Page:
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Re: Emmentaler lets try this again
« Reply #22 on: October 30, 2012, 01:58:58 PM »
The tool we use looks like a dust pan (we jokingly refer to it as such) and it is shaped that way so that it draws the curd more effectively, and also can be used to skim the cream out of the Gäbse, the shallow pans where the milk is stored overnight. This tool is called a Kelle (or Chälle in Swiss German, with that wonderful Swiss front guttural)

Also before we first cut the curd into big chunks, we use this tool to skim off the very top from the cheese and turn it over, so that it won't dry out and set up more than the rest of the cheese. For your bitzli cheese, I am sure this is unnecessary. But for a 40 gallon cheese, it certainly makes a difference.

One more thing, when cutting and stirring the curd you will get small pieces of curd that float up to the top. These we call Wildchörnli or wild grains. The rest of the curd wants to settle to the bottom of the vat. The Wildchörnli should be removed. Take a small wire strainer and skim these out and throw them away. They are no good. There will only be a few, and maybe you will not have any (they do not always show up. I think maybe they are caused by foreign matter like ash that finds its way into the vat before the cheese is set up by the rennet)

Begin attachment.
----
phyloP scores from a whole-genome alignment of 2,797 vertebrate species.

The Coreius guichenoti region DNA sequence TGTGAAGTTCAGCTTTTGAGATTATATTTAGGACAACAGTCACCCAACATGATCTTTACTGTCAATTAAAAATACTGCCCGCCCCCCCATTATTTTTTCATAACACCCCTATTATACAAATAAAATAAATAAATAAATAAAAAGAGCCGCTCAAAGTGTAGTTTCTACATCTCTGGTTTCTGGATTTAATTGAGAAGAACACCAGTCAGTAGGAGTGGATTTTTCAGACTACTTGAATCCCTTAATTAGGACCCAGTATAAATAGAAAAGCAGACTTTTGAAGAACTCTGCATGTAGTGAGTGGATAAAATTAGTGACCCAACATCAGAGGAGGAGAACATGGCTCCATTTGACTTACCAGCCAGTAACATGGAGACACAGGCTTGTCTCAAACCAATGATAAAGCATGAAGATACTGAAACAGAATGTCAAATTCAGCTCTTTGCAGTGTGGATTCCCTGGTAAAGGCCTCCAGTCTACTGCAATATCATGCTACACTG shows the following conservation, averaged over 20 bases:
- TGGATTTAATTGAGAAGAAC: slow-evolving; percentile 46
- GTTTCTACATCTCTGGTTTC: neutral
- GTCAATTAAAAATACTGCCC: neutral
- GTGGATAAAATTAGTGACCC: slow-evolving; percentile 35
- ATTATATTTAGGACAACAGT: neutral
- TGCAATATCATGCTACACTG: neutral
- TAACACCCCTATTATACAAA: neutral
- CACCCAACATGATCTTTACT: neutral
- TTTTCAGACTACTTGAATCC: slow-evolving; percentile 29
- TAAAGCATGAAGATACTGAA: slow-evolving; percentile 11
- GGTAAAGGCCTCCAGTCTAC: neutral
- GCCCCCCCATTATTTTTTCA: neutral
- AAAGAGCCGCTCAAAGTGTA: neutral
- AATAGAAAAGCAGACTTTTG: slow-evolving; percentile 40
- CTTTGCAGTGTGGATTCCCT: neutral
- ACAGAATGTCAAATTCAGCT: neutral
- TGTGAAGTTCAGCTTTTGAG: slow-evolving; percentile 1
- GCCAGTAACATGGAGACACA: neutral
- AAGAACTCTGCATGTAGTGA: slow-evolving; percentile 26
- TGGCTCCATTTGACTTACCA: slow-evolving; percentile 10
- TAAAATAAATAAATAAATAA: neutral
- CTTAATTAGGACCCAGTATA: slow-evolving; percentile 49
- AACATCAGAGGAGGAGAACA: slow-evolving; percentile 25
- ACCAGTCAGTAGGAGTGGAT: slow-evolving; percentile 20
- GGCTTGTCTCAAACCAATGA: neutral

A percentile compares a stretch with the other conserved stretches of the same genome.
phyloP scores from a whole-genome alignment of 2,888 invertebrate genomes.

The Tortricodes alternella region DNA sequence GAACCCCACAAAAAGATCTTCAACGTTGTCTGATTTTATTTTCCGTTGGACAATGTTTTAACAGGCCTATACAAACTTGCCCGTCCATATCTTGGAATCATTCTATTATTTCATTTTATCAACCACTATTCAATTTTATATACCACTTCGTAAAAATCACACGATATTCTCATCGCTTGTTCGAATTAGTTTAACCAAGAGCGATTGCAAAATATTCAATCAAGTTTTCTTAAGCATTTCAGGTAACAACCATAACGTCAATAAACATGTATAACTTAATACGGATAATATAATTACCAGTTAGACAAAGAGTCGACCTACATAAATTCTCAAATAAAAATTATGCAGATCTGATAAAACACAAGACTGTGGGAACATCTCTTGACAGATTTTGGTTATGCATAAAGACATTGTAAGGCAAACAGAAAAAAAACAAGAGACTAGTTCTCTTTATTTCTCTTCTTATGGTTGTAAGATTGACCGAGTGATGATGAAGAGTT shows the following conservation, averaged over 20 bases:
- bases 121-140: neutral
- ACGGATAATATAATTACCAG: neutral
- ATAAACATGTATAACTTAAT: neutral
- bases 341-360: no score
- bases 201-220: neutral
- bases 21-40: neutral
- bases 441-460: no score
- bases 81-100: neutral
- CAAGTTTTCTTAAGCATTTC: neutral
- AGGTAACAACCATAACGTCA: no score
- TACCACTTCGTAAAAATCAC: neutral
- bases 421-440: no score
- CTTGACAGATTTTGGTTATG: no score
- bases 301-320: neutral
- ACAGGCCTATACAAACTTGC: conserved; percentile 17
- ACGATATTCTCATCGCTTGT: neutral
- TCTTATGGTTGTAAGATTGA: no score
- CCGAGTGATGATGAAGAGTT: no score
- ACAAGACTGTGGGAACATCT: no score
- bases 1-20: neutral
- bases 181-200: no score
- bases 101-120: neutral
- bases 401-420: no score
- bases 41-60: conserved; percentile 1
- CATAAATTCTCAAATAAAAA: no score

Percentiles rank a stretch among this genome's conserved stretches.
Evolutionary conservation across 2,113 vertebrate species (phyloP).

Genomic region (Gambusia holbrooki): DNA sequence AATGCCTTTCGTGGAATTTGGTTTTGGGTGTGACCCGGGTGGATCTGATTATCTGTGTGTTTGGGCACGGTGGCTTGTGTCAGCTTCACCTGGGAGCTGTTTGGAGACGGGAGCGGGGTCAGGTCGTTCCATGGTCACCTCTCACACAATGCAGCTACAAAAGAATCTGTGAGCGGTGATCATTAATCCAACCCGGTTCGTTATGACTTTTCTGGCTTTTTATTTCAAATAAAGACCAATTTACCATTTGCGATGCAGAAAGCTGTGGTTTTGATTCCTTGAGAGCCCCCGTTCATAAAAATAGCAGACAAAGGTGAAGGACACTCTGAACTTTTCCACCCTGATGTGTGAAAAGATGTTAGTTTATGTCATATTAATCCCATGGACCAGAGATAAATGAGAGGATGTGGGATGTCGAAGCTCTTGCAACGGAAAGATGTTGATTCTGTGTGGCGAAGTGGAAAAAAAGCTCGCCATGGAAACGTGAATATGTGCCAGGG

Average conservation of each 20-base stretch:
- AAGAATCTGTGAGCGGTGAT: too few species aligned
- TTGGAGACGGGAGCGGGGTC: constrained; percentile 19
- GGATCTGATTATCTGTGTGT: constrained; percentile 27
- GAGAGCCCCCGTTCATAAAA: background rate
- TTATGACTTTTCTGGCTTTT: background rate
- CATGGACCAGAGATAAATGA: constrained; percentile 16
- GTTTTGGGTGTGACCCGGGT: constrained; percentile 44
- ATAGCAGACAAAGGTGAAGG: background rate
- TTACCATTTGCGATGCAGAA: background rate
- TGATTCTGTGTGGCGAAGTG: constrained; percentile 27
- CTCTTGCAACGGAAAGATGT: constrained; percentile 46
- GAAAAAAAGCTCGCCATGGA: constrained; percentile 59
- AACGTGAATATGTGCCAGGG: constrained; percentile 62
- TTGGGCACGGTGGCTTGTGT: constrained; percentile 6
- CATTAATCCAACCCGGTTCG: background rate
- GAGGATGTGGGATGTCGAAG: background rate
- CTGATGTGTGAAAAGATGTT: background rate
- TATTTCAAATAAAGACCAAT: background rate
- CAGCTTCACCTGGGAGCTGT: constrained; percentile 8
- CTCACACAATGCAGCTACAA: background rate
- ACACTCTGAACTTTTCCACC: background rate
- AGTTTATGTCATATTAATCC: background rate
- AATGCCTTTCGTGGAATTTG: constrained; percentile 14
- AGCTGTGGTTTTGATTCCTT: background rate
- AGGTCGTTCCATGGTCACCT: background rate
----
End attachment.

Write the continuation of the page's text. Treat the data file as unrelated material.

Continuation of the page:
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Offline Boofer

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Re: Emmentaler lets try this again
« Reply #23 on: October 31, 2012, 12:10:57 AM »
I think the dust pan is useful for larger kettles. I have seen it in use there. My kettle holds just 4 gallons so a dust pan would be like using a grenade to kill an ant. I've attached pics that show what I'm using to stir and turn the curds.

I'm afraid you've got me again: "bitzli cheese"?

Good idea about the "wild grains". I do get those regularly and have tried to either avoid them when I'm collecting whey for my whey-brine or try to scoop and toss them. A strainer would work a lot better to just clear them out. Thanks for that tip.

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Re: Emmentaler lets try this again
« Reply #24 on: October 31, 2012, 09:52:57 AM »
Great idea Boofer, I believe I will be out shopping for this Item today :)
anything that will help this make go in the right direction  :D
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Offline Alpkäserei

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Re: Emmentaler lets try this again
« Reply #25 on: October 31, 2012, 11:11:44 AM »
I'm afraid you've got me again: "bitzli cheese"?